Global semiconductor revenue saw a downswing in 2012 compared to one year prior, dropping 3 percent to $298 billion, according to preliminary results by market research firm Gartner
. The top 25 players were collectively hit the hardest, as their revenue dropped 4.2 percent, surpassing the industry average and accounting for a smaller portion of the industry's total revenue.
"Uncertainty about the state of the macroeconomy, coupled with ongoing inventory overhang, sent ripples through the semiconductor industry," said Steve Ohr, research director at Gartner. "The hardest hit areas include the PC supply chain, memory, analog and discrete components. The PC business, ordinarily a growth driver, was on a negative slope for the first time in many years. PC production declined 2.5 percent in 2012. Even the smartphone juggernaut had begun to show signs of maturing, though it remained the strongest driver for revenue growth in 2012."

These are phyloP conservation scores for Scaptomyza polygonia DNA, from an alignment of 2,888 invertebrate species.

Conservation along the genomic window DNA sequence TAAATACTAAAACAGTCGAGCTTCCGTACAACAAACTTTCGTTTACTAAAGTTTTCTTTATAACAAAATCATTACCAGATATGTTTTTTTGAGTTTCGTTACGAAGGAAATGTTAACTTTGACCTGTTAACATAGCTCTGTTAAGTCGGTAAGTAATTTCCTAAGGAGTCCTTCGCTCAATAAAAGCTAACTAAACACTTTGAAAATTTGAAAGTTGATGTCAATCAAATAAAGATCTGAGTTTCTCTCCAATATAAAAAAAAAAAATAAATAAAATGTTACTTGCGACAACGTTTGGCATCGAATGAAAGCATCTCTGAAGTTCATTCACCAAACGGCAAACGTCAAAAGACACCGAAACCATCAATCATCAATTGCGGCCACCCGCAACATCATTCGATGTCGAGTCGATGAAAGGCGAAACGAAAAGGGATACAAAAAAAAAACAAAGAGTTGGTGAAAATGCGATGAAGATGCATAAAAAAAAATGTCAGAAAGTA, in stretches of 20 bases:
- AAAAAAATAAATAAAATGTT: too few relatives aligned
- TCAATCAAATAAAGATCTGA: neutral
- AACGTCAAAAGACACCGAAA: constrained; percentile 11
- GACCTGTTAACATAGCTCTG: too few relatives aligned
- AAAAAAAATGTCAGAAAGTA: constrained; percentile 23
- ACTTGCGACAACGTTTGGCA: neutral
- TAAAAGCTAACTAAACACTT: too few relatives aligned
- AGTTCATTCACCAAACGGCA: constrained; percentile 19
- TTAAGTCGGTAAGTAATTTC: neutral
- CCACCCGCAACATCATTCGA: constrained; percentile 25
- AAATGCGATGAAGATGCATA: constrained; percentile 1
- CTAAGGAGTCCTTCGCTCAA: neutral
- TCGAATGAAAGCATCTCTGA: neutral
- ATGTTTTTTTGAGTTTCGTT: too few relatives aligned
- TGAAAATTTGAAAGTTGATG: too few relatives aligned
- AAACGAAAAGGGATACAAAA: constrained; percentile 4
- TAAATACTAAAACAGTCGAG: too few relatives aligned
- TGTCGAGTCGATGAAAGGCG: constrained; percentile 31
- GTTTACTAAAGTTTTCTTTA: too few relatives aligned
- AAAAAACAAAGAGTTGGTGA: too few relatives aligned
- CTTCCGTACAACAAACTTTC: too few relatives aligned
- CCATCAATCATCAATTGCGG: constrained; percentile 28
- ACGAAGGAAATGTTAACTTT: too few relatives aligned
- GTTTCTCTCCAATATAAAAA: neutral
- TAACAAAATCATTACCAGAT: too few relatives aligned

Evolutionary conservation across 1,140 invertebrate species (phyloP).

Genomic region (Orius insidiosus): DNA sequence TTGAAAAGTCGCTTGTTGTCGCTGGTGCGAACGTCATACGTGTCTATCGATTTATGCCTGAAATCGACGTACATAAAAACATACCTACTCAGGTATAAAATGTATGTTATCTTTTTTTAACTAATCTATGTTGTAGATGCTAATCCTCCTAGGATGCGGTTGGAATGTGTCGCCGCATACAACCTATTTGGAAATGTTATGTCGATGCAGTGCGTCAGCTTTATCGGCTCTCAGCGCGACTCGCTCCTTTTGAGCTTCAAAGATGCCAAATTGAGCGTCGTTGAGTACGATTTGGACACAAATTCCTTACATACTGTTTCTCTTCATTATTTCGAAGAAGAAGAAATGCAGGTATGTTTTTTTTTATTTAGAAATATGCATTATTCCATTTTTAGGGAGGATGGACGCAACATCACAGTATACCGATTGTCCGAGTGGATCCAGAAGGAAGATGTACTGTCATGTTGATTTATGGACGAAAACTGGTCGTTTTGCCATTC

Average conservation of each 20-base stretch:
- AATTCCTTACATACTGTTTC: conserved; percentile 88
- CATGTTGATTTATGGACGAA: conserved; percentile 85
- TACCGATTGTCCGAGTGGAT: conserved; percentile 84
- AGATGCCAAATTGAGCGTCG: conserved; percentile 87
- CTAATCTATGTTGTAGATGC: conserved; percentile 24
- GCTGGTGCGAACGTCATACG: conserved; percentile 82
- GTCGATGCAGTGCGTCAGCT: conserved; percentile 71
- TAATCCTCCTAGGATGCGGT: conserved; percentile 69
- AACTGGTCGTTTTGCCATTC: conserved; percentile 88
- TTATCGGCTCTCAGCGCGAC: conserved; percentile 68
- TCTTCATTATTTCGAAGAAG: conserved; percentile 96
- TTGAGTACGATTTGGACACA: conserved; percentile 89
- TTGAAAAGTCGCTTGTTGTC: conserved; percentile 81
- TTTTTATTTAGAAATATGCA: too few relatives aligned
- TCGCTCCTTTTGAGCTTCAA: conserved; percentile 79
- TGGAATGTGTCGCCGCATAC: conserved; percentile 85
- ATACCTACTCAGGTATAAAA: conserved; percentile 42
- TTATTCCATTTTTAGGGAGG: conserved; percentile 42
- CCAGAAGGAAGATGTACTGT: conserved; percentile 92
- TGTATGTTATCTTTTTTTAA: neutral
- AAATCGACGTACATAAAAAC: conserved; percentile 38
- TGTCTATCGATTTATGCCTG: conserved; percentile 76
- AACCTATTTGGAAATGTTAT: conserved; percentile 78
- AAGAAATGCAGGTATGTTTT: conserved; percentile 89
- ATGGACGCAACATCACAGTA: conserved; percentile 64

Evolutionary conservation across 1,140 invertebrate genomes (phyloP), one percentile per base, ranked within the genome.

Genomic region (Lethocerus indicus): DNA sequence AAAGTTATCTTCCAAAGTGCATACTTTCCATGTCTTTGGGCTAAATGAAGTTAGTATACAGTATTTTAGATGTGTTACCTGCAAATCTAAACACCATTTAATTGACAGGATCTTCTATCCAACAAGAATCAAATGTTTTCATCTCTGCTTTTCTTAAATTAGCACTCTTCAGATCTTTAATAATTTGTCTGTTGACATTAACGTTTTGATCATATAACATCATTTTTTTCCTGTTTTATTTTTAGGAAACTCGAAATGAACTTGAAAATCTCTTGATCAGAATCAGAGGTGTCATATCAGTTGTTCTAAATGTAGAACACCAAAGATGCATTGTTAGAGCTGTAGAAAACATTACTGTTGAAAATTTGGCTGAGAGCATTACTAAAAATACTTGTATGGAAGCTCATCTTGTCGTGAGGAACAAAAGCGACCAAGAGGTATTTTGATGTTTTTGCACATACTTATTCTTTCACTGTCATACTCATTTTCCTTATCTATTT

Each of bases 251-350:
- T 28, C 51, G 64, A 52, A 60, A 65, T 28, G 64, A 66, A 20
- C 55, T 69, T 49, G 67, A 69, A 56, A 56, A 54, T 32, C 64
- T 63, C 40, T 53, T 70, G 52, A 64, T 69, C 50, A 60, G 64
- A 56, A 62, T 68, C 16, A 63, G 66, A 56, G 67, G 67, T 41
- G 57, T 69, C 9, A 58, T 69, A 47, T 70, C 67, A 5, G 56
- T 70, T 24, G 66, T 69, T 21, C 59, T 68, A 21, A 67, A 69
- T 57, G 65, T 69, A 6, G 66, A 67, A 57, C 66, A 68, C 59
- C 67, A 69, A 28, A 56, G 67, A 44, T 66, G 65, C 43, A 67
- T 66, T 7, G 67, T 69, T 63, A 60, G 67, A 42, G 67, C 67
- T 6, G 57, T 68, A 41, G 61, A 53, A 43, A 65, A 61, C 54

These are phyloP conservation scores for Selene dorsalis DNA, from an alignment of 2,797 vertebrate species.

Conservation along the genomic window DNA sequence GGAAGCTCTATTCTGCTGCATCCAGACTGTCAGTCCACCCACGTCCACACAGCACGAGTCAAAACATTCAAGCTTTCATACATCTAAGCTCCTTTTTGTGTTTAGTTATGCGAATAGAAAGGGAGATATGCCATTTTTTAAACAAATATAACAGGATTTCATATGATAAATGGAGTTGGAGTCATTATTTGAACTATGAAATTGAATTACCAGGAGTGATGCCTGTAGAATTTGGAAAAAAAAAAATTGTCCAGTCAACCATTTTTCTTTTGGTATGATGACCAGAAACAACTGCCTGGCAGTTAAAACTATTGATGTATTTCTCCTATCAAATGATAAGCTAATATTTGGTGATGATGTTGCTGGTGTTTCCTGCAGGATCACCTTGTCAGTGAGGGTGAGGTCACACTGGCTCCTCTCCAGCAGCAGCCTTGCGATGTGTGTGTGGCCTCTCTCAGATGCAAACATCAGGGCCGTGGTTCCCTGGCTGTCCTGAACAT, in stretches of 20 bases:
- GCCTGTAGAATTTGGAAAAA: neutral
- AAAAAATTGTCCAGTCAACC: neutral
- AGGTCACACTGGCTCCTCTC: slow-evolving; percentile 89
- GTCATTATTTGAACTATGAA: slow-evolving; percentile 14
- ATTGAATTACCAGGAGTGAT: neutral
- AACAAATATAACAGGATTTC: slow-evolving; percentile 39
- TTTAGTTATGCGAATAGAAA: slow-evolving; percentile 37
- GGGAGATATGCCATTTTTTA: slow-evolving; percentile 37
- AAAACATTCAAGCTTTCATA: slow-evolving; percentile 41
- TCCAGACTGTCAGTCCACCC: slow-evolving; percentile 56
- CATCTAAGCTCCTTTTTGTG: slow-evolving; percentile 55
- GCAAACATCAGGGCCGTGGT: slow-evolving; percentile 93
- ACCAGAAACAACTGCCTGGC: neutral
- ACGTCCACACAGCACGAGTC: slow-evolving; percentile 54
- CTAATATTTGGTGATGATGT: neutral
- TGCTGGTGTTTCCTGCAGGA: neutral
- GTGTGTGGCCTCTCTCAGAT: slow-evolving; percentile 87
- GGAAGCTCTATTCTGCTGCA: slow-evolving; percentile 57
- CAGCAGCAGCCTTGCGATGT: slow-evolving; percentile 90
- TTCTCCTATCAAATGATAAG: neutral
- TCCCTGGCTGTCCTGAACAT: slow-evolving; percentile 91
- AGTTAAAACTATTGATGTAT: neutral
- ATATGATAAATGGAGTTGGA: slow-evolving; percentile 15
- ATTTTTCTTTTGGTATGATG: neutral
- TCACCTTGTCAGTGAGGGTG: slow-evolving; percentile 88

was one of just two companies in the top 10 that didn't see a decline. Just the opposite, Qualcomm's revenue ballooned 29.6 percent, bumping the chip maker up from the No. 6 spot to No. 3 in terms of market share. Broadcomm
was the other company that saw positive revenue growth (8.8 percent).
, the top chip maker in the world, saw its semiconductor revenue decline 2.7 percent, though the Santa Clara firm still claims the lion's share of the market at 16.6 percent, nearly twice as much as Samsung
in second place.